My great intentions to read more widely include two categories I read pitifully little of last year: graphic novels and poetry. Thanks to Dan Wagstaff’s recommendation my first graphic novel of the year is one helluva good one. In fact, it’s one of the best things I’ve read in a while period.
The title character, Asterios Polyp, lives alone in his shambolic apartment, drinking and watching porn until lightning strikes his building and burns it down. He leaves with nothing but a watch, a zippo lighter and a swiss army knife, and buys a bus ticket as far as he can go. When he arrives in a small, nondescript town, he takes a job as an auto mechanic, and his affable boss includes room and board in the arrangement. As Asterios embarks on his new life, in flashbacks we learn that he was a tenured professor and award-winning architect (although none of his designs have ever been built). We witness him meet his wife and fall in love. I love how a few pages of graphics perfectly capture the intimacy and familiarity of marriage; a few more pages convey the sorrow when it comes to an end.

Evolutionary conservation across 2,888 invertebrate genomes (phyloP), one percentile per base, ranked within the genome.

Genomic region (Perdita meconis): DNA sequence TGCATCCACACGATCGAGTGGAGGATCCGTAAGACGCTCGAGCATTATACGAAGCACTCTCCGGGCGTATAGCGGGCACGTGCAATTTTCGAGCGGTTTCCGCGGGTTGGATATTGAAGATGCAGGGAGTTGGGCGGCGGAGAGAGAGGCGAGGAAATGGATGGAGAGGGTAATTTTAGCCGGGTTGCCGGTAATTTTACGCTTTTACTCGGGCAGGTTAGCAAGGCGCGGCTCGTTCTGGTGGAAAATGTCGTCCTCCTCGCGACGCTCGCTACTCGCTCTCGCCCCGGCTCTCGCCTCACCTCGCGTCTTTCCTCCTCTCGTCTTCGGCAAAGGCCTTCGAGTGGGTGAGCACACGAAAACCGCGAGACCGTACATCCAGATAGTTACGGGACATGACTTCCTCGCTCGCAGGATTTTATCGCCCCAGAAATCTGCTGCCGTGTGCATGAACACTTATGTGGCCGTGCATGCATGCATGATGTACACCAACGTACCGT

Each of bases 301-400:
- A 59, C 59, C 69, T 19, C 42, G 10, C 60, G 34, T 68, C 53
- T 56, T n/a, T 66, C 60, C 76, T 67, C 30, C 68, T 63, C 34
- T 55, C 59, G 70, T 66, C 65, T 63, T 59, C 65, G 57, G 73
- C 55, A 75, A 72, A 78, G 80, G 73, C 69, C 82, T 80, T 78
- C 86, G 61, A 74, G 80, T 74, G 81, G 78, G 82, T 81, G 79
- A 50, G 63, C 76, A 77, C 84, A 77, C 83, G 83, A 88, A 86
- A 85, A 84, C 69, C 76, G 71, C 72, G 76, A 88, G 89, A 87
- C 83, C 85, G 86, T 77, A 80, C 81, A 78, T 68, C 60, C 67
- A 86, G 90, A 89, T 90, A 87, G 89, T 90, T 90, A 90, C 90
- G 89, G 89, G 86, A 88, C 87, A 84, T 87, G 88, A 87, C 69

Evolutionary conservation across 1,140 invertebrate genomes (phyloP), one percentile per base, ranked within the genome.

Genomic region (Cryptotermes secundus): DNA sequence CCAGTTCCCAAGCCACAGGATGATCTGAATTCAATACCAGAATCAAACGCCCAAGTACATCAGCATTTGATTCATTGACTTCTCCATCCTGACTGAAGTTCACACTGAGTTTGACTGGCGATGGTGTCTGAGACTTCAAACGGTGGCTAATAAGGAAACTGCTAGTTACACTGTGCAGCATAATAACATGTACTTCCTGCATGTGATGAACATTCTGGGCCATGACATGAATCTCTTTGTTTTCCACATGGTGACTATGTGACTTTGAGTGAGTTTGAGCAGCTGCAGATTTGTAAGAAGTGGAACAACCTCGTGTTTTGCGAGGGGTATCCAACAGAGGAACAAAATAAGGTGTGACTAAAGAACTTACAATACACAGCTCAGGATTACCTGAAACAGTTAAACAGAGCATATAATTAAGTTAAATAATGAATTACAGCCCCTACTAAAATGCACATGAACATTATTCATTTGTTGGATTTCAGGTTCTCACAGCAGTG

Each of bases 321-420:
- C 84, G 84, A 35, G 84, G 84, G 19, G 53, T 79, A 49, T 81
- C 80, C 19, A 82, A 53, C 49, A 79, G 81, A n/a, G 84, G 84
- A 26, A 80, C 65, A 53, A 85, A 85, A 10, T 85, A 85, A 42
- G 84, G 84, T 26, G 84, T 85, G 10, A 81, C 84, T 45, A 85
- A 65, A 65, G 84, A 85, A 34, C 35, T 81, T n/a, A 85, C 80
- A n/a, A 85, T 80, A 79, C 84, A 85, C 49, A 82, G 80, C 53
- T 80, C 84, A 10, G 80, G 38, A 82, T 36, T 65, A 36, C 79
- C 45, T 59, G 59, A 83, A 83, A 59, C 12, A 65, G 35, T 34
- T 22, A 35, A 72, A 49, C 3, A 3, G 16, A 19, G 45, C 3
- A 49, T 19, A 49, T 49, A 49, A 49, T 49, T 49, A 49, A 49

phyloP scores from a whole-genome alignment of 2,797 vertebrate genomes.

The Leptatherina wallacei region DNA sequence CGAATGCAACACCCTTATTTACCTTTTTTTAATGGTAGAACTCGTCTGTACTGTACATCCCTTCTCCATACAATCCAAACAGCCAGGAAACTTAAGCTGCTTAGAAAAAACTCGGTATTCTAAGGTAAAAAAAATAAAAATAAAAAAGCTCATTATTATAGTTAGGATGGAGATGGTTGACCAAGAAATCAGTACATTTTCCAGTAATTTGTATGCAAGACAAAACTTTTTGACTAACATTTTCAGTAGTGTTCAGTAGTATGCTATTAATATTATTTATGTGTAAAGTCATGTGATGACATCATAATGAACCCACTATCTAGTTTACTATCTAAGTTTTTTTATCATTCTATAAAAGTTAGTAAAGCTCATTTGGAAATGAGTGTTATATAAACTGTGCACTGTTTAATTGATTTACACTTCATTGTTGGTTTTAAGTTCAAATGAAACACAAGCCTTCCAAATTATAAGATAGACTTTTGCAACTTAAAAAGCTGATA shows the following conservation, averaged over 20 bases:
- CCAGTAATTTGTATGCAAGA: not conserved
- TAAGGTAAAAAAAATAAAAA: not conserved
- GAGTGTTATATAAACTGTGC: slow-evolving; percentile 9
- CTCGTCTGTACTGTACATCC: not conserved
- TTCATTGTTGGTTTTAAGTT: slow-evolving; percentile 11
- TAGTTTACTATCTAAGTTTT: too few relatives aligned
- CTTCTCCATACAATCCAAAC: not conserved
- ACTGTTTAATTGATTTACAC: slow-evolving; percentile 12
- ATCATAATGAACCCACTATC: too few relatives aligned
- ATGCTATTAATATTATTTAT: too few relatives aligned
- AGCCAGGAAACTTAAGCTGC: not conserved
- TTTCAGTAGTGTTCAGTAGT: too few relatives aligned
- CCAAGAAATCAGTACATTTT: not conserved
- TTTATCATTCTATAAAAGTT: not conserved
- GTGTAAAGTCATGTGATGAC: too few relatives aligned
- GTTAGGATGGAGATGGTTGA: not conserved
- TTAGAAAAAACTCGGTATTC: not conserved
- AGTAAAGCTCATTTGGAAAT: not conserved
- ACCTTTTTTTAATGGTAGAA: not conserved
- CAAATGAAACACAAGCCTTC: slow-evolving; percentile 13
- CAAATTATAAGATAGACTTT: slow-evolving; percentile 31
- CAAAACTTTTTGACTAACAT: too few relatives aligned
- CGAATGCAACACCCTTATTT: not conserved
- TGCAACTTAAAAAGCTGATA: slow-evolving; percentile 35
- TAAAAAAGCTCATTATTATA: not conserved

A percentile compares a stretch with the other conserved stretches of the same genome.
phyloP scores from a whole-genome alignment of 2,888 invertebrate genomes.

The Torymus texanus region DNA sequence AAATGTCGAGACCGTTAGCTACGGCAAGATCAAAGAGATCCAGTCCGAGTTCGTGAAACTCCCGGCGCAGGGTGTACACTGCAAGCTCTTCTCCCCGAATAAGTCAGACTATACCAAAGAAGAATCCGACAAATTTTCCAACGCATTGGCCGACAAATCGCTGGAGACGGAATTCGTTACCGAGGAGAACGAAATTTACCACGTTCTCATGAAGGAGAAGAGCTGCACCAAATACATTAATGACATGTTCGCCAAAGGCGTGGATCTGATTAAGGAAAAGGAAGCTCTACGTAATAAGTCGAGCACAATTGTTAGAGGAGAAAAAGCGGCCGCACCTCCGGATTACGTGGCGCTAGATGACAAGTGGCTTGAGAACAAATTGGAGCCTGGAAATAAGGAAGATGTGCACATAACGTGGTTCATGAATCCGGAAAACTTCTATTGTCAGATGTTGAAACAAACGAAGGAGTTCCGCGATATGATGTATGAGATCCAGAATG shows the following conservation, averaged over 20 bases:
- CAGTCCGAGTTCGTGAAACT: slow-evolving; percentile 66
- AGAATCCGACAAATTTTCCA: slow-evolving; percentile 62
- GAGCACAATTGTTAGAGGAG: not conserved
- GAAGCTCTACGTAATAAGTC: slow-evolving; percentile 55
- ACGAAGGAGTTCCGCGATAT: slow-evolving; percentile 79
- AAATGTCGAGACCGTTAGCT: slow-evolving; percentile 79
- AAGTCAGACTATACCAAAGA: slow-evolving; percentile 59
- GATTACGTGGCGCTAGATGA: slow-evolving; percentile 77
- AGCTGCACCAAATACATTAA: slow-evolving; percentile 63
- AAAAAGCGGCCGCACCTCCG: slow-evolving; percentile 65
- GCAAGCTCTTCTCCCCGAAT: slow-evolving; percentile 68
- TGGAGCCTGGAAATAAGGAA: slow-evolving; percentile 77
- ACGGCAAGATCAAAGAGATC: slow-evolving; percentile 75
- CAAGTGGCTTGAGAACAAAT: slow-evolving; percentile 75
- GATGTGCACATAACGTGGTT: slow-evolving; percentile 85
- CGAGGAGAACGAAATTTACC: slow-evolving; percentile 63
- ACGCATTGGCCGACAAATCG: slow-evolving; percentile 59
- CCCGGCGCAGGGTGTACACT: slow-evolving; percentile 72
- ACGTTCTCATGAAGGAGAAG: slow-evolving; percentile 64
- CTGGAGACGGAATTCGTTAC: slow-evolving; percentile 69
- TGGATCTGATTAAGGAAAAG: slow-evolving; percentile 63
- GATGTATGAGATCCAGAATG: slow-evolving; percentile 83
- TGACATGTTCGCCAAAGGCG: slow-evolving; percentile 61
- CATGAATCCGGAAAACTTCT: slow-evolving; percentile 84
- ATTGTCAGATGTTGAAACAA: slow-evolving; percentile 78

Rich in symbolism, weighty in subject manner, the novel tackles an awful lot: philosophy, religion, marriage, art, the meaning of life, and the fragility of life. I’m sure it will benefit greatly from a second and even third reading (it’s going to get at least a second reading from me, that’s for sure). I suspect there’s a lot I missed the first time—so much is being said beyond the text and images, in Mazzuchhellli’s use of colour and layout. Each decision has meaning; each nuance I’m eager to explore.